As a worm, Bagle is fairly simple: it spreads via email messages, which always look the same. The emails always have a subject field "Hi" and contain an EXE attachment with a calculator icon.
"A big percentage of companies nowadays filter executable email attachments", comments Mikko Hypponen, Director of Anti-Virus Research at F-Secure Corporation. "However, apparently that percentage is not big enough".
The emails sent by the worm look like this:
From: (random email address)
To: (address of the recipient)
Attachment (with a Calculator icon):
Note to editors: A picture of an infected email is available from F-Secure website.
When a user clicks on the EXE attachment, the worm will spread further. After this the worm run the Windows Calculator application, apparently in order to fool the user.
The worm will collect email addresses aggressively from all local and network drives. It will search through every text and HTML file as well as address book files and send a copy of itself to each address - except to addresses of Microsoft, MSN or Hotmail. Apparently the aggressive address collection is the key reason why the virus has been successful although the email sent by it doesn't look too smart.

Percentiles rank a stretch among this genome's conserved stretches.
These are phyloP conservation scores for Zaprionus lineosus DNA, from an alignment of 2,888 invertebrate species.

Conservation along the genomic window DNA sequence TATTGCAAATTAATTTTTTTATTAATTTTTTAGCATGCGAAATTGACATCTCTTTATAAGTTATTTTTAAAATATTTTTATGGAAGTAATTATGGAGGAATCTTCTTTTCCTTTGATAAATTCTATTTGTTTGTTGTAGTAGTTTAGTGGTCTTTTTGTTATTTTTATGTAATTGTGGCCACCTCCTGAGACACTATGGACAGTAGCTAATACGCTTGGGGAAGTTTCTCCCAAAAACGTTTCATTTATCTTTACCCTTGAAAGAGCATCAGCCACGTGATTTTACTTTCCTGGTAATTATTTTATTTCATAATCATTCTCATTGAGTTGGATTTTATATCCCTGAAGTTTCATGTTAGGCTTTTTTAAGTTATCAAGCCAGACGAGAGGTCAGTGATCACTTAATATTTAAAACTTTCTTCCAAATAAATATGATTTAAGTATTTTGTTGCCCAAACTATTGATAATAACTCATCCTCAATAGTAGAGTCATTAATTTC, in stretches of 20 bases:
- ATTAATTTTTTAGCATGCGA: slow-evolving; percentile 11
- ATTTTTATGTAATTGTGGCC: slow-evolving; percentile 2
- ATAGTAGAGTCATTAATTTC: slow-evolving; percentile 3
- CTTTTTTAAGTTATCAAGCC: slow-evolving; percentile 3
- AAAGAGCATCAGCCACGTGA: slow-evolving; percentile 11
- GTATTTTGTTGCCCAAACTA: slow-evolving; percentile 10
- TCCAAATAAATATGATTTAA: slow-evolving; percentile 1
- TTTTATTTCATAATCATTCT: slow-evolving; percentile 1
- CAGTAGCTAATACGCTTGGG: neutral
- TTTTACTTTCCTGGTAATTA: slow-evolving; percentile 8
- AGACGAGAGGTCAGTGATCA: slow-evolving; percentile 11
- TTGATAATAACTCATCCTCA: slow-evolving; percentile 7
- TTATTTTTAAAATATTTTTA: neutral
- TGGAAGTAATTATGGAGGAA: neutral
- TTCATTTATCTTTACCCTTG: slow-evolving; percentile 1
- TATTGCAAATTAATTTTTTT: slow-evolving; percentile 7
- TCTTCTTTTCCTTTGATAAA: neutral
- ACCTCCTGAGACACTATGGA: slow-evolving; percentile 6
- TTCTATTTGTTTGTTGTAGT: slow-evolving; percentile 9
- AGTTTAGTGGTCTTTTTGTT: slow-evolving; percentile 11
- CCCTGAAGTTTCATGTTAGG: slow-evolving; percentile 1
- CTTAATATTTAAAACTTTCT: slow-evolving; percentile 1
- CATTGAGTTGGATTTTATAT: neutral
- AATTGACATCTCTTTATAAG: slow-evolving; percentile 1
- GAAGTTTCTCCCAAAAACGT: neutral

Bagel worm contains a backdoor that listens on a TCP port 6777. Through this backdoor the worm author can connect to infected machines and download and execute arbitrary programs on them. Virus author can find the infected machines as they report themselves by requesting a specific file from hacked websites.
"It seems perfectly possible that Bagle is yet another worm written by spammers", says Mikko Hypponen. "This way, they could first infect a large amount of computers. When they have enough, they could automatically install invisible email proxy servers on each machine and start spamming through them."
This worm has a built-in expiration date. After January 27th, 2004, the worm will stop spreading. This is based on the local system date of the infected machine, so the worm will continue to propagate from machines which have their date set wrong. This feature is similar to the one seen in the Sobig virus family. Sobig authors used the expiration date to remove outdated versions from the market in order to release new and improved versions of the worm.
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